Direct answer to soil blow
One Notts beet grower avoided soil blow, frost and herbicide problems this spring thanks to direct drilling. Dick Palmer visited him to find out more
SEVERAL techniques have been tried to counter the problem of windblown soil which used to occur about eight years in 10 on the light sandy land at G T Wagstaff & Sons Holly House Farm, Scaftworth, on the Yorks/Notts border.
Previous attempts included ploughing and pressing, and even straw planting, but had limited success. "In the past we have had to re-drill up to three times on some areas," says Trevor Wagstaff. "You can replace the seed but not the lost growing season." Up to 75% of the farm is prone to blowing if not protected.
The farms own borehole annually provides 125mm (5in) of water for the beet. This helps achieve yields on a par with the local factory average despite the soil type.
Switching to direct-drilling, now practised for 10 seasons, has been an evolutionary process. Ploughing and pressing before drilling still left the land vulnerable. And "dragging" (cultivating) rather than ploughing the previous years cereal stubble resulted in serious drill blockage.
A Shakeaerator was then tried. But it left deep grooves unsuitable for drilling into. Determined not to be beaten, the Wagstaffs designed their own five-leg cultivator with shallow, flat-lift-type winged sub-soiler tines with a disc in front of each to reduce surface disturbance.
Stubble in situ
Using it results in considerable soil upheaval but minimal inversion, leaving the stubble in situ. Set about 250-300mm (10-12in) deep, the 500mm-spaced tines lift the land about 50mm (2in).
A Cambridge roll is towed behind to re-level the surface without leaving fresh wheelings. Any compaction under the previous years tramlines is taken care of by the close-spaced tines.
"We drag diagonally across the field so the drill does not follow the slits made by the cultivator, and to provide a better ride for the sprayer," explains Mr Wagstaff.
Two to three weeks after working, a Stanhay Webb Selekta 5120 drill, now in its second season, is used to sow the crop directly into the stubble debris. Every effort is made to minimise the trash problem by cutting the previous winter barley shorter than usual and baling carefully.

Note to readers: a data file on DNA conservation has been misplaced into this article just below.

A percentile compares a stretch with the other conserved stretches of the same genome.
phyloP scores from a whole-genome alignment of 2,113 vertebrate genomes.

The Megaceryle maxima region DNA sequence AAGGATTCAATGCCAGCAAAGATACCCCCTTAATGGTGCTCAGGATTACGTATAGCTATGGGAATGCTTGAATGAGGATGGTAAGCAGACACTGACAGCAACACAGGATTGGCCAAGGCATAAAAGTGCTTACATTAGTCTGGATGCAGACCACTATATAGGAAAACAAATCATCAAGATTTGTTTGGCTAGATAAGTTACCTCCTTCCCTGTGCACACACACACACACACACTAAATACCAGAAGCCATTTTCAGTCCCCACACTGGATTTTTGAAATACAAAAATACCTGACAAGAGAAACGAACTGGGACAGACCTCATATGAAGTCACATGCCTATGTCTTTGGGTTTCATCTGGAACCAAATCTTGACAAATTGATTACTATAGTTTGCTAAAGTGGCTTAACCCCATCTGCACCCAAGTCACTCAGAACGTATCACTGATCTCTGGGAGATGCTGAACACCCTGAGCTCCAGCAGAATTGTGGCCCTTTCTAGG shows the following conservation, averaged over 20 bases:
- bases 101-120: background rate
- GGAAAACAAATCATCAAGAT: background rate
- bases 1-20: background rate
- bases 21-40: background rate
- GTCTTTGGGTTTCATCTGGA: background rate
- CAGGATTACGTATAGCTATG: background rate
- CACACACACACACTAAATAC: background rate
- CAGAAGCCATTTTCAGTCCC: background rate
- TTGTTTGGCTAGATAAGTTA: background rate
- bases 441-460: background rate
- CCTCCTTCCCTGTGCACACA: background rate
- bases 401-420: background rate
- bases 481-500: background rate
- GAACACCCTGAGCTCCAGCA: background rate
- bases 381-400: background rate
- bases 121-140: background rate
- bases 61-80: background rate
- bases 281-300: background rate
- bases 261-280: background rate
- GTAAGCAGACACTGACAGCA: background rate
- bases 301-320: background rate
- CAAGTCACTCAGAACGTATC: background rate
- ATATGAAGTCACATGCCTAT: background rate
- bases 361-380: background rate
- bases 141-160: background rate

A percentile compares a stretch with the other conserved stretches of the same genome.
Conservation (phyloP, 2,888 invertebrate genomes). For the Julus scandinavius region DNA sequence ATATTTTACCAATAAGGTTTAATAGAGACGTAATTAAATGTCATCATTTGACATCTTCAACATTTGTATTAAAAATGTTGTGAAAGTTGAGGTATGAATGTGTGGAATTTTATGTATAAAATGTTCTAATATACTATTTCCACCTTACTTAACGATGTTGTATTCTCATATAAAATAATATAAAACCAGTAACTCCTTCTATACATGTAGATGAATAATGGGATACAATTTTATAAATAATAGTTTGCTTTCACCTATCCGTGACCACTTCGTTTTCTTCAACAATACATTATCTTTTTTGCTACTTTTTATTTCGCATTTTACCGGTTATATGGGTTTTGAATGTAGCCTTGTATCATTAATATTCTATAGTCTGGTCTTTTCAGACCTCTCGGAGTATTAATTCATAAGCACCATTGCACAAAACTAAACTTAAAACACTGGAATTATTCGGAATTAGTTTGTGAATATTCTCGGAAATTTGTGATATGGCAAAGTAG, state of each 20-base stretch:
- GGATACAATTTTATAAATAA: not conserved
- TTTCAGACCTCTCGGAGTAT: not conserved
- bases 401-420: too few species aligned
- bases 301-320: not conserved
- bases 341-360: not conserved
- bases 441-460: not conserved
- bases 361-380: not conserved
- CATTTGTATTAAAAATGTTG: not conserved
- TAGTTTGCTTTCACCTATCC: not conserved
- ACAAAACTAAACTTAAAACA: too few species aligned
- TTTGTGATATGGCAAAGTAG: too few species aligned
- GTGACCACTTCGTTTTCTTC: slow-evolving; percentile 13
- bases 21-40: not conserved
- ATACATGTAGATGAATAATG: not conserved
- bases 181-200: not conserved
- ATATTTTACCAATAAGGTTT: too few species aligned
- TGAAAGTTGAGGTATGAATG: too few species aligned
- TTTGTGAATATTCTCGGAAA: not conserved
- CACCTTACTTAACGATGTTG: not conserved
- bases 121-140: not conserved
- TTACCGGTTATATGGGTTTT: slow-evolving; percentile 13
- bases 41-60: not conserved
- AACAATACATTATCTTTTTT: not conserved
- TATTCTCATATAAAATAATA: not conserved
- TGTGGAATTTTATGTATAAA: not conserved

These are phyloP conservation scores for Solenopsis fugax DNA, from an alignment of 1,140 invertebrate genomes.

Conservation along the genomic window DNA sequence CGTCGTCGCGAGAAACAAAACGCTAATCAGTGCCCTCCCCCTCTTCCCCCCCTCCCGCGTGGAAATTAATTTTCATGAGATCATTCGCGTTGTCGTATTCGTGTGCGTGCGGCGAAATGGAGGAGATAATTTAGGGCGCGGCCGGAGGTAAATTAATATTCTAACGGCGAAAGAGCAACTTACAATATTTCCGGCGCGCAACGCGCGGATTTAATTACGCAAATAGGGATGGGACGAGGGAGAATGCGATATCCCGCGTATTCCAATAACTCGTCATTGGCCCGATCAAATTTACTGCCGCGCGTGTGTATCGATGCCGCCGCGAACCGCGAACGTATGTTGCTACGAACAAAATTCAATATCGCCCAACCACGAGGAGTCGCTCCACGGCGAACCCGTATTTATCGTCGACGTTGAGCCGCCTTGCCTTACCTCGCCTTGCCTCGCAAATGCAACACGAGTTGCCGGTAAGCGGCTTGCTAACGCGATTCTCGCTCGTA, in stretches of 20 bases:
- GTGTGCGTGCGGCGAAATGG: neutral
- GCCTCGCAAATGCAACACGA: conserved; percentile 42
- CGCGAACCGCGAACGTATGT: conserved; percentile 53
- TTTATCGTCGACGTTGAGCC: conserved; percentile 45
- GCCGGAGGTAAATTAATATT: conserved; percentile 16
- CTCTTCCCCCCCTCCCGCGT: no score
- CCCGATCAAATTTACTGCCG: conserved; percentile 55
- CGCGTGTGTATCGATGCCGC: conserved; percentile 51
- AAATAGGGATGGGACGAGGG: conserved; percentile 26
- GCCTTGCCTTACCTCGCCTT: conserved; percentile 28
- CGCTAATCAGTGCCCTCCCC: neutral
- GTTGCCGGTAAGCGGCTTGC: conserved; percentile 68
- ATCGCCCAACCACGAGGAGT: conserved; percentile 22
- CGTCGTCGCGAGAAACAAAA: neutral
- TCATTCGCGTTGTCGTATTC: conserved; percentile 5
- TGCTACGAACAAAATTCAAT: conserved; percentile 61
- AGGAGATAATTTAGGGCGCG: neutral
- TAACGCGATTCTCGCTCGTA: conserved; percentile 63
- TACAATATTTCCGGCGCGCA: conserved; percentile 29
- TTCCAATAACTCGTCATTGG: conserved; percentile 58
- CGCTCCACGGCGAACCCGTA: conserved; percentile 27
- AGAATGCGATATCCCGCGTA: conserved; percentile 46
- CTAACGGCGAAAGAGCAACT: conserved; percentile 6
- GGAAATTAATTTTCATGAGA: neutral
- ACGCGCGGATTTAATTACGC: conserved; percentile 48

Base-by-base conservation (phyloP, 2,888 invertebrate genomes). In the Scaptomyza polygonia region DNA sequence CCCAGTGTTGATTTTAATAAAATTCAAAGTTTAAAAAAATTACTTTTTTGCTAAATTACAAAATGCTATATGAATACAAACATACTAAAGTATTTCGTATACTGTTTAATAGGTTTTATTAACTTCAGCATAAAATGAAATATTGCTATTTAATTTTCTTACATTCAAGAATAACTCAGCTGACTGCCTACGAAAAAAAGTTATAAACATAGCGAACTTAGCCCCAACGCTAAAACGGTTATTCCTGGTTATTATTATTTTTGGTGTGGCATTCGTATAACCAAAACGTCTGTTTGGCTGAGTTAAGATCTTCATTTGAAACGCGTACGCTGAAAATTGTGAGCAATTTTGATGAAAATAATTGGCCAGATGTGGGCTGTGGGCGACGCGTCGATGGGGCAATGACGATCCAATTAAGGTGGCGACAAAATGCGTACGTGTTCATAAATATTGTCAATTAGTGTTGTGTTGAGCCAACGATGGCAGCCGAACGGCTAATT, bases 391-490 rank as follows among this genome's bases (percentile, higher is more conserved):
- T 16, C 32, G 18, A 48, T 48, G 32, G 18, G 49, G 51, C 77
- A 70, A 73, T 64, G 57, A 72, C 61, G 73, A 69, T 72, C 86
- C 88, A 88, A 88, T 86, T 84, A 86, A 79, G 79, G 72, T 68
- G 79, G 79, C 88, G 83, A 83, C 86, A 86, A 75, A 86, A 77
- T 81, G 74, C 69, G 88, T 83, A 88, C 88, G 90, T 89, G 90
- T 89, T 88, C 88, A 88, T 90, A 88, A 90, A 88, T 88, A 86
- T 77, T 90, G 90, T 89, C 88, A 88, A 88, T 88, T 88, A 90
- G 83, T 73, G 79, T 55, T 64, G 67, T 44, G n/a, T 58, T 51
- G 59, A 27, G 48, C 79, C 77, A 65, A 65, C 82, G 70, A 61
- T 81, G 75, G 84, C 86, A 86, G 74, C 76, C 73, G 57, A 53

The Selekta drill has a heavy-duty chassis with double disc furrow openers to cut through surface trash. Each drill unit has a 160mm (6in) wide stainless steel front wheel and a slightly wider zero-pressure tyre behind. The rolling action firms the ground but not enough to cause capping.
Agronomy has had to be modified to suit the direct-drilling technique. Cereal volunteers are sprayed off with glyphosate the previous autumn and again in the spring.
Salt, phosphate and potash according to soil indices are applied in the autumn and left to wash in over winter. "Not incorporating the fertiliser doesnt appear to matter," says Mr Wagstaff.
No pre-emergence herbicide is required due to the stale seed-bed approach and because surface organic matter could render residual products ineffective. "Wait and see" weed control tactics are adopted, with contact-acting materials applied as necessary.
This spring the technique has brought an unexpected bonus. With limited weed growth, Mr Wagstaff delayed the early post-emergence spray, so avoiding the late frost/herbicide combination which damaged crops elsewhere.
Apart from any cost-saving, it is still too early to tell if direct drilling offers a yield advantage where blowing is not a problem. But reduced moisture loss and the ability to drill earlier should be an advantage. This year Mr Wagstaffs Saxon, Aztec and Zulu crop, sown on Mar 15-18, had emerged by Apr 14.